Octopuses have excellent sight, smell and touch. Each of their suckers has small and touch sensors capable of identifying even the smallest of scents or hints of a food source. They are however deaf with no auditory capability at all.
Their eyes slit-shaped pupils are well suited for the light levels which an octopus typically finds itself, but they do not appear to have color vision although they do distinguish polarization of light which may explain why they can mimic surrounding colors so well.
Two special organs called statocysts attached to the brain allow the octopus to orient its body and an autonomic response keeps the eyes oriented horizontally at all times.
Octopuses have an excellent sense of touch, and each sucker has chemoreceptors to allow it to taste what it touches. Each arm also contains tension sensors to allow it to know when they are stretched out but since each limb has some independent capability and the octopuses has very poor proprioceptive senses it is not always capable of determining the exact position of its body or arms at any given time. Due to this an octopus can’t tell the overall shape of an object it is handling (stereognosis) although it can detect texture variations on a local level.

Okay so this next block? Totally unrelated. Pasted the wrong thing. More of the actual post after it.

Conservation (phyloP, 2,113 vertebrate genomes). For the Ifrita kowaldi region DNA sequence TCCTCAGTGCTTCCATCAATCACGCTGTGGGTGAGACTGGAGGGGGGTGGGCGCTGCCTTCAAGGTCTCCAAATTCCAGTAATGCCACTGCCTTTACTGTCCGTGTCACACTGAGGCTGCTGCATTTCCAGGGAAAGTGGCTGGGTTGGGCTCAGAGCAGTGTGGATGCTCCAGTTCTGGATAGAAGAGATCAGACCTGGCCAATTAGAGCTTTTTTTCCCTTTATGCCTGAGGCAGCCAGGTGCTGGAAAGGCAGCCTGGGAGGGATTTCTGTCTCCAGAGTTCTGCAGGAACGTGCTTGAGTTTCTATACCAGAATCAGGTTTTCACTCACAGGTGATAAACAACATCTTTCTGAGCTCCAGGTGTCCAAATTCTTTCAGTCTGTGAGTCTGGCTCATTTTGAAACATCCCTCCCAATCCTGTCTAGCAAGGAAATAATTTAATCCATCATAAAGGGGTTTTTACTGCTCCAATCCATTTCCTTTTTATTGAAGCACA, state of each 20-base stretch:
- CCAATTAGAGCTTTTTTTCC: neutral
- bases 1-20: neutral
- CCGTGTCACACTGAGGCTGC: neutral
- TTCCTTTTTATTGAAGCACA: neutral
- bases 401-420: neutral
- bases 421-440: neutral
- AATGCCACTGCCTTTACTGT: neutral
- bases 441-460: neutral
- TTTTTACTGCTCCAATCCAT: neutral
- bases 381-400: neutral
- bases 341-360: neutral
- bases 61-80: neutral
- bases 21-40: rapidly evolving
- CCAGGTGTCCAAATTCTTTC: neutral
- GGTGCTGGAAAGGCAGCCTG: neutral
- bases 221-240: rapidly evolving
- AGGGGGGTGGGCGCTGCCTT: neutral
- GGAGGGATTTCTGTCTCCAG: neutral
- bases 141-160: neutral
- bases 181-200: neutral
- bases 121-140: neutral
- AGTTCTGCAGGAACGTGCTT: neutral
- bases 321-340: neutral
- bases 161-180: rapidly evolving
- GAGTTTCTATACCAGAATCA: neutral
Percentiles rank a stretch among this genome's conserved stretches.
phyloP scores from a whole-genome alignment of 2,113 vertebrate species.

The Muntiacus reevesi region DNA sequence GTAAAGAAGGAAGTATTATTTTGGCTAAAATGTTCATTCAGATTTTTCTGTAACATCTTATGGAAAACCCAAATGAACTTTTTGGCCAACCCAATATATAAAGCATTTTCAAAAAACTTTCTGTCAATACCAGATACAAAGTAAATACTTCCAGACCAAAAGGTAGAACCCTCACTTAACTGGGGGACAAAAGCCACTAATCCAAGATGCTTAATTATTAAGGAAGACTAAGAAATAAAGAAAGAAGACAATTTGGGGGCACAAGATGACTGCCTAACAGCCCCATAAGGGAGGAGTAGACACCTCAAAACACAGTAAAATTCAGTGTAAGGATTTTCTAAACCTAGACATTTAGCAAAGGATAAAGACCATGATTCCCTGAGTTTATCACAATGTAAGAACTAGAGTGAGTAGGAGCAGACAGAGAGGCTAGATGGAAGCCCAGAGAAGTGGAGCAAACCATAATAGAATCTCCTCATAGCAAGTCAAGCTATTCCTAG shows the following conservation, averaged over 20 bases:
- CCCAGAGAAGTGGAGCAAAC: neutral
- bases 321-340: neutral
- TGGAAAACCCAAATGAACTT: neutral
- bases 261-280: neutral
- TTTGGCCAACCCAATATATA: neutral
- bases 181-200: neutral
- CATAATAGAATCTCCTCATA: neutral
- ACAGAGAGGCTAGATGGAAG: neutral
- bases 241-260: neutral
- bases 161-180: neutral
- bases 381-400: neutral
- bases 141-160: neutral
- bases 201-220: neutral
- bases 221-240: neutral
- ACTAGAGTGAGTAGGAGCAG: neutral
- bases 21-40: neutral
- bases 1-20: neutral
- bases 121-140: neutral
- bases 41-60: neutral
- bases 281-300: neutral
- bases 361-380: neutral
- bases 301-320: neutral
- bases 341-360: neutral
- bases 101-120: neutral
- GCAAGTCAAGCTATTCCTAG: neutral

The unique autonomy of the arms causes some difficulty for octopuses learning effects of its motions – to see what reaction the arms have taken to a high-level command means visually observing as there is no direct feedback to the brain from the arms themselves.
The neurological autonomy of the arms means that the octopus has great difficulty learning about the detailed effects of its motions. The brain may issue a high-level command to the arms, but the nerve cords in the arms execute the details. There is no neurological path for the brain to receive feedback about just how its command was executed by the arms; the only way it knows just what motions were made is by observing the arms visually.